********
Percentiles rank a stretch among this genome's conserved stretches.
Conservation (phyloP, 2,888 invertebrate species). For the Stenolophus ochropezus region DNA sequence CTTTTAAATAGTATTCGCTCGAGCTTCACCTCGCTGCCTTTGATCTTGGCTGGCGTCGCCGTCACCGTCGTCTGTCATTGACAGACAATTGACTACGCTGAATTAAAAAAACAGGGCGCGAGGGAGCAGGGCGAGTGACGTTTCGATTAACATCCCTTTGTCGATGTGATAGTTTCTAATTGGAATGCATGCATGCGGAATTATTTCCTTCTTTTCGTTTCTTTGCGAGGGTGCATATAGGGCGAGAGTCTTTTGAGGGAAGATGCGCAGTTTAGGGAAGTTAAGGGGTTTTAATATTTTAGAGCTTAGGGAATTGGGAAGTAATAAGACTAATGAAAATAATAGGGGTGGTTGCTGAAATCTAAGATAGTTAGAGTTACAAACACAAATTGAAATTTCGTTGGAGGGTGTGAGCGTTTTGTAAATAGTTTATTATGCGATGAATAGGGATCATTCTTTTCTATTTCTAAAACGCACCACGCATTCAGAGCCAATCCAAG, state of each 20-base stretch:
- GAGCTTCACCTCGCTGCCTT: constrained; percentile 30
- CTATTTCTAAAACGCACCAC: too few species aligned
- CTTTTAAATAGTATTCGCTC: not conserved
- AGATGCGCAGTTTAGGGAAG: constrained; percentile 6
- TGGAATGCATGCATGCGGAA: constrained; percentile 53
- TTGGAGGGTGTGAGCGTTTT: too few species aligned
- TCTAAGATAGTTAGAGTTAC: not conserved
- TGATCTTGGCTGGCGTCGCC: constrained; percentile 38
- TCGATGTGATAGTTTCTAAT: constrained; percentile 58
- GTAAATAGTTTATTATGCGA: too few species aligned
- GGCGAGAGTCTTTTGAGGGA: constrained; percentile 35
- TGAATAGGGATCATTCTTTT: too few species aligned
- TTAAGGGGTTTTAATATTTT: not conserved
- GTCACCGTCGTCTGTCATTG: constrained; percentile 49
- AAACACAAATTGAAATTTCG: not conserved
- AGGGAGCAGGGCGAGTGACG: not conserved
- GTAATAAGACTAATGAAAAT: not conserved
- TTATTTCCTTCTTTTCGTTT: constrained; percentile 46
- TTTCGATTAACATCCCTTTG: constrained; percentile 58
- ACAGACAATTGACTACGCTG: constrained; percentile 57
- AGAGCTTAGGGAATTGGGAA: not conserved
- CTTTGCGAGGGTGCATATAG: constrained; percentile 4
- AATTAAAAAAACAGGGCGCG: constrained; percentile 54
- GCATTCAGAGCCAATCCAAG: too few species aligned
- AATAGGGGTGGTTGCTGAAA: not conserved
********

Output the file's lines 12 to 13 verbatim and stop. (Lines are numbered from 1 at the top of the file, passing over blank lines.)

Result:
- GTAAATAGTTTATTATGCGA: too few species aligned
- GGCGAGAGTCTTTTGAGGGA: constrained; percentile 35